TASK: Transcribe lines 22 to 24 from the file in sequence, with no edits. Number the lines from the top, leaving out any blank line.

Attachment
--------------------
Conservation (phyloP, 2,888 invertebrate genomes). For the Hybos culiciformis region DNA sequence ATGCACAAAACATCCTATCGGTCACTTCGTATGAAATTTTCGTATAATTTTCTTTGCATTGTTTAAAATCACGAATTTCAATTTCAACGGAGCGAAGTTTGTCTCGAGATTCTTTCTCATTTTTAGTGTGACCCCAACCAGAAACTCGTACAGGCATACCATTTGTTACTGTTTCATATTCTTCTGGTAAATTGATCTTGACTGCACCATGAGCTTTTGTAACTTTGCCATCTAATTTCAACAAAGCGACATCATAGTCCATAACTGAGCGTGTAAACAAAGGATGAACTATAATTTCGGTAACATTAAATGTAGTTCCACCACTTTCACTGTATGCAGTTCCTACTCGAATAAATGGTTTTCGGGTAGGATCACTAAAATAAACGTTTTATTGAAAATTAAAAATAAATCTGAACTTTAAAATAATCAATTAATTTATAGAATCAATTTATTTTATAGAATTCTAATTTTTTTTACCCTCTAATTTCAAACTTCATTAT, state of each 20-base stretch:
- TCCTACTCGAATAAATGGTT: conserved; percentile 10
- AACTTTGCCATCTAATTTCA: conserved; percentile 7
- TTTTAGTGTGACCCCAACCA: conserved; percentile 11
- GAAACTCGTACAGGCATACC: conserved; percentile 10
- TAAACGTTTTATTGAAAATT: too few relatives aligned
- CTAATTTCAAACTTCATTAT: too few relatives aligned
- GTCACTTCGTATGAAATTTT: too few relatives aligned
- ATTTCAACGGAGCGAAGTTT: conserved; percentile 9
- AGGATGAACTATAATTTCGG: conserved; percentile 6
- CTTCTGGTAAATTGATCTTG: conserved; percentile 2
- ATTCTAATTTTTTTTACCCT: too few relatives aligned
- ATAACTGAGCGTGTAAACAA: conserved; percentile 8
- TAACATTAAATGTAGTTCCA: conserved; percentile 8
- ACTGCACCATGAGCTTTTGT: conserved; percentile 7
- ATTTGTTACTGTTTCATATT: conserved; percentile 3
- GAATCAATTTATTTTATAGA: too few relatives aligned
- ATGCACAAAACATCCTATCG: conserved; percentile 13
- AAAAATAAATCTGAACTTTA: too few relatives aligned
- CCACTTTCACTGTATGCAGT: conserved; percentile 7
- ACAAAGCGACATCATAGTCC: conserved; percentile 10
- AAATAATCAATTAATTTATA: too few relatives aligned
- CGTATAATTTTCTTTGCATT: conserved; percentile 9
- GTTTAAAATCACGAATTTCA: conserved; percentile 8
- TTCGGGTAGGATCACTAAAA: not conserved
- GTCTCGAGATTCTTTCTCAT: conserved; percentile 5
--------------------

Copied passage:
- AAATAATCAATTAATTTATA: too few relatives aligned
- CGTATAATTTTCTTTGCATT: conserved; percentile 9
- GTTTAAAATCACGAATTTCA: conserved; percentile 8